On August 12, 2008 he was appointed Chairman of Pininfarina S.p.A.

From 2011 to 2013 he was Chairman of the Scientific Committee of the Farnesina Design Collection. 

On June 2011 France recognized him as “Italian Personality of the Year” for his contribution to the success of the electric car sharing program Autolib for Paris.

On April 2014 he was appointed President of the company network E.B.T. – Exclusive Brands Torino, of which he has been Vice President from 2011.

On April 2019, he was appointed Vice President of Automotoclub Storico Italiano (ASI), the most important Italian association of owners of historical vehicles.

Paolo Pininfarina
, 360 MAGAZINE
Lexus, Costa Rica, 360 MAGAZINE, Vaughn Lowery, RXL

Lexus Milestones

By Flore Chaumont × Vaughn Lowery

Lexus celebrated their 30-year anniversary this past July; and we couldn’t escape it. We were invited on a 3-day lifestyle activation in Costa Rica, testing both their latest vehicles along side of their precursors. Since Lexus is the leading producer of luxury hybrids, their choice of hosting this event in Costa Rica was not arbitrary. Aside from lush landscapes, the island is a place where environmentally driven initiatives and technologies thrive. The country is a leading producer of hydroelectric energy, and conserving their beautiful flora and fauna is one of their top priorities.

1. Accommodation

Our hopes were high and they were remarkably met with our arrival at the magnificent Four Seasons Hotel, located in Liberia, a jewel in the countryside of Costa Rica. The luxurious property, nicely integrated into the surrounding region was mesmerizing. Modern yet rustic decorated rooms spilt out onto the beachfront as we assembled at a welcoming reception. We were treated like loyalty with excellent service, savory bites and of course, great fellowship. With a 181 rooms, fitness center (which rivaled Equinox), day spa (complete with plunge pool, steam room and hot tub) and private beach, many of us were tempted to stay longer within the 1,400 acres of utter bliss. There was so much to explore via a biking excursion or a simple hike into neighboring jungles.

2. History of Lexus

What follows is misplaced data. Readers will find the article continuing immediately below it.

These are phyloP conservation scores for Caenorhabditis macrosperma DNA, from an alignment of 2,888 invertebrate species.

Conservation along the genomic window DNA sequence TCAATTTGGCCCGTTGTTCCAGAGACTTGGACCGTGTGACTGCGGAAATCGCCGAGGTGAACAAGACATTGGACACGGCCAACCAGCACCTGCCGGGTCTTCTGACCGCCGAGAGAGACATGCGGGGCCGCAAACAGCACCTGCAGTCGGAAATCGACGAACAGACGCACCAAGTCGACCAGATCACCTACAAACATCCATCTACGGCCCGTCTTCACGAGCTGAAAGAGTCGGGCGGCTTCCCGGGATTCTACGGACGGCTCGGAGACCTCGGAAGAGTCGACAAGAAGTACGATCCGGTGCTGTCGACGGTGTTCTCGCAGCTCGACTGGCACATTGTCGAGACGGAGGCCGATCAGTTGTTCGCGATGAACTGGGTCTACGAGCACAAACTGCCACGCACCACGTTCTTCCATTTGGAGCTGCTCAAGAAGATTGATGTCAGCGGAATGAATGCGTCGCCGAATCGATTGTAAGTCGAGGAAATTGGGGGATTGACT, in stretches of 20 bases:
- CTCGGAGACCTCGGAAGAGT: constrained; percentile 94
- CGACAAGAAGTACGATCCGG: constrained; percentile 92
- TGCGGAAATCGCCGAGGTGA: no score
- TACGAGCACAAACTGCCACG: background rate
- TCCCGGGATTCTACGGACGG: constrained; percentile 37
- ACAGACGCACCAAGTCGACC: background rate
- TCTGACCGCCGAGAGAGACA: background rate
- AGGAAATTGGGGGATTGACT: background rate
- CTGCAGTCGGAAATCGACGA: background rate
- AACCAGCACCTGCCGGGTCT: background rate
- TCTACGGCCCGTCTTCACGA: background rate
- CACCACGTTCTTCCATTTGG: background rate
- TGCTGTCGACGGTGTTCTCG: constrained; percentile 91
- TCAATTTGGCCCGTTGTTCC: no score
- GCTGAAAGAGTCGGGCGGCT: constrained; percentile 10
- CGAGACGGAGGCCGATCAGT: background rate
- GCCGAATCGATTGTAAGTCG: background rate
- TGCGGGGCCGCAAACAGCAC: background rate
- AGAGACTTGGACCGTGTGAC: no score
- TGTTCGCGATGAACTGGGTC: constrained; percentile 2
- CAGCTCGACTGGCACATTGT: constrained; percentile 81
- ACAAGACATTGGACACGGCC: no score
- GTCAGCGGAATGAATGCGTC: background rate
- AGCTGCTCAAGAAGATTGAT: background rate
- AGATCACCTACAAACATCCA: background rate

During the conference, we learned about the history of Lexus; and their product line from 1989 to present. With the use of VR, we were teleported in time to when Toyota arrived in the US. In 1984, they launched the Circle F Project with the aim of releasing a luxury car. The challenge was to change America’s perception of the marque. For this project, Chief Engineer Ichiro Suzuki sets aggressive goals which will define the brand’s strategy and excellence down the route. With over 1400 engineers involved and 400 prototypes later, the Lexus LS was born. A sedan unlike any other. The name, originally Alexis, became Lexus, and the logo came to become this symbol of beauty and perfection with a succession of exceptional cars to accompany.

3. Meeting with Executives

We also got the privilege to sit down and shoot the breeze with some of the senior level executives of Lexus. Koichi Suga, General Manager of Lexus Design, explained to us his inspiration for adding the concierge and driver refresh, he maintains, “Our vision is human centered: what the customer wants, while focusing on our distinctive culture and heritage.” Indeed, the driver refreshes function is an imitation of shiatsu massage, and it was also our favorite feature in this newly reintroduced full-size flagship. In a discussion with Koji Sato, Vice President of Lexus International Products & Engineering, we were informed that the brand expects to issue its first EV by 2025. And he gave tongue to what gives the sedan a long-term advantage over SUV models. He states, “I think the sedan is more formal, more stylish, with a low center of gravity that provides a more emotional feel.”

4. Vehicle Drives

After being fascinated with the history of Lexus, we got to take a glimpse of and even test drive a few. The incredible LFA was on display and the RC F Sport (f/ in Men in Black: International) were definitely crowd favorites. We test drove three of their models: the LS 500h; RXL (new RX w/ third row seating) and LC 500h. The LS literally made us feel like a royal family. The sleek design, alongside a more pronounced spindle grill and a ton of driver/passenger amenities made the interior feel like nirvana. The RXL possesses a 4.4 inch longer wheel base than RX, now seats 7 and has been refined to exaggerate masculinity. Lastly, the LC 500h, spotlighted in the critically acclaimed Black Panther, was simply sublime, from its paw-like exterior to the silky ride it offers. The peaceful drive along windy roads near the rain forests was almost mysterious.

5. Adventure

On our final day, we drove to the Diamante Eco Adventure Park which is home to one of the highest zip lines in the world – approximately 80 stories high and 1 mile long from one side to the other. We strapped into the renowned Superman, headfirst while facing forward on our bellies. Within, 45 seconds or less we were tailed and ready to retrieve our rides.

In short, Lexus created an atmosphere which showcased creativity, confidence and courage. Everything was exemplified through their leaders, bold design and humanity. Here’s to another 30 years!!!

Family Members of Deadly Ethiopian Airlines Flight 302 Victims Seeking One Billion Dollars in Damages From Boeing

Ribbeck Law Chartered, which represents the majority of families of the victims of the deadly Boeing 737 MAX 8 crashes, and Global Aviation Law Group, recently filed additional lawsuits against Boeing, in U.S. federal court in Chicago. This is the latest in a growing number of lawsuits filed against Boeing in the aftermath of two fatal crashes in less than five months.

Ethiopian Airlines Flight 302 crashed six minutes after taking off from Addis Ababa Bole International Airport, killing all 157 people on board, from more than two dozen countries. The flight impacted a farm field at nearly 700 miles per hour, which created a crater 90 feet wide and 120 feet long. The force of the crash caused wreckage to be driven into the soil up to 30 feet deep.